In a time when so many musicians want their music to have a recorded-to-released turnover rate of about an hour and a half, there’s something quite nice about a band that isn’t afraid to take their time with a recording. Such is the case with Summer Aviation. The Seattle-based husband/wife duo of Kevin and Lee Kelly actually took a solid year crafting their six-song debut EP, Elevator, which was released this past July. I recently got a chance to chat with the couple, who seemed happy to take the time with the record, but also quitehappy to have a finished product. “Just getting this first EP done has been a big highlight for us,” Kevin tells me when I ask him of the band’s brightest moments, thus far.
Summer Aviation: “Somewhere between My Bloody Valentine and the Carpenters”
Kevin, who writes and performs all of Summer Aviation’s music and composes its lyrics, is most famous for his time fronting Seattle shoegazers The Melody Unit. However, Lee, on the other hand, is new to the whole music thing. “I’mjust starting out. He’s been doing it,” Lee tells me, who explains that she’s been learning how to sing as she goes for Summer Aviation. And although their influences seem to be largely of the 60s sunshine pop anddream pop variety, I think they actually sound quite twee… optimistically pensive and playfully existential… I tell them that their “Thrust” reminds me of Belle & Sebastian and they tell me that the original place-holing title was actually “The Belle & Sebastian Song.”
I ask what actually led to the project and the couple literally making sweet music together and Kevin explains that it was a combination of a practical desire to do music and a reinvigorated passion for a former musical love.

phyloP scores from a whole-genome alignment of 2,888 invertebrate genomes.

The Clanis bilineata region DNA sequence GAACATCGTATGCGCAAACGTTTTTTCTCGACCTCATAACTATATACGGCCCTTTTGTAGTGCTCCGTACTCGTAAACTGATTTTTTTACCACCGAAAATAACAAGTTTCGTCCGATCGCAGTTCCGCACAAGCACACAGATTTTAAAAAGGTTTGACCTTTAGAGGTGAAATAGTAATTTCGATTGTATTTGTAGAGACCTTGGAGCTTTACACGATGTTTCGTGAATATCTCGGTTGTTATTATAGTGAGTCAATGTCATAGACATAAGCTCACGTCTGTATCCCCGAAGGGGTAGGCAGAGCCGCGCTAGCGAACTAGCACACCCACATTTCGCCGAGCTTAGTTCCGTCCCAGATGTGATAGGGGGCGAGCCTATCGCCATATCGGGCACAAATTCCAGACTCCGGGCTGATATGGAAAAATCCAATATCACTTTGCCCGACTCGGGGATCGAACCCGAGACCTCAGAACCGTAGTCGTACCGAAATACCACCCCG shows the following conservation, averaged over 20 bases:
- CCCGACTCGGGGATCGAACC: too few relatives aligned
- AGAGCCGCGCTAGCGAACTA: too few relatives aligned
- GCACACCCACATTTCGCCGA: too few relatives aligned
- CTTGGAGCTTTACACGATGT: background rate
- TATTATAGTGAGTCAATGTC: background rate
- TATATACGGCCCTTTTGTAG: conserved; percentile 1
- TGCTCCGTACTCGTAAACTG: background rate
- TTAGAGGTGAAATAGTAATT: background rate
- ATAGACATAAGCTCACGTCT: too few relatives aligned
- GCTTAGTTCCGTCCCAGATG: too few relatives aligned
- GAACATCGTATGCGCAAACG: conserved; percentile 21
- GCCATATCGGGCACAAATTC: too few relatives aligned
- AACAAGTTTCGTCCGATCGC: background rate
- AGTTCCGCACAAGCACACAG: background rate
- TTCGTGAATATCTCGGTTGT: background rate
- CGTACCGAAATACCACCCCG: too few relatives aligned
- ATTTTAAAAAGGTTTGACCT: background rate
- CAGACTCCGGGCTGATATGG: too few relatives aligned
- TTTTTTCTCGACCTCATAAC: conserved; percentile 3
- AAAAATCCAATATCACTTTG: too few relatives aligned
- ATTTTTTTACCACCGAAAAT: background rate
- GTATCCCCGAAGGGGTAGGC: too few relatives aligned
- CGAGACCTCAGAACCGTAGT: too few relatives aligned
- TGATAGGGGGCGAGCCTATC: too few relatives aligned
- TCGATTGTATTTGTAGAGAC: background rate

“I wanted to play music again. I got into the Carpenters again… Although it’s kind of a lonely time to be a Carpenters fan. But I appreciate songs with arrangements and harmonies and I got into them a few years ago. I would watch them on YouTube and it’s like I didn’t realize they were that fucking awesome, which is so cool because ten years ago you didn’t have things like YouTube that allow you to explore so much music that you might not, otherwise.”
Kevin also admits to me that his biggest musical love is still My Bloody Valentine (which is not surprising, considering his previous output) and that the sound that is captured on Elevator is something he feels like is a combo of his love for people like MBV and people like Karen Carpenter.
“Somewhere between My Bloody Valentine and the Carpenters, that’s where the truth lies for me and this record turned out more fuzz than sunshine, I think. I guess it’s Sunshine Fuzz Pop. I like a nice, weird combo. I like the grey area of everything, dark and light. And even with those sunshine bands, there’s some darkness there.”
And the idea for the husband/wife duo to work together professionally was never actually intended and was, in fact, a product of alternatives simply not working out: “We’ve been together for quite a long time but there’s always that thing about never date someone in your band, so I’d never thought of it. But I tried looking online for a female vocalist and it just never worked out.” Lee then coyly chimes in, “And I was just so awesome.”
When I ask about their writing and recording process, Lee quickly attempts to clarify, “He’sthe creative one,” to which Kevin just as quickly replies, “No, I’m not.” He then begins to explain his relatively haphazard writing process to me.
“You can’t really try too much. You noodle around on keys… I write a lot on keys… and come up with a hook. And then it’s a matter of finding the most natural vocal melody. Every instrument has its melody and part… We’re kind of lazy with lyrics. I really don’t care too much about lyrical content. I mean, I like love songs because love songs will last forever. I don’t want to get political or philosophical. I mean, I won’t look to pop music for that stuff. I’ve never really listened to the words.”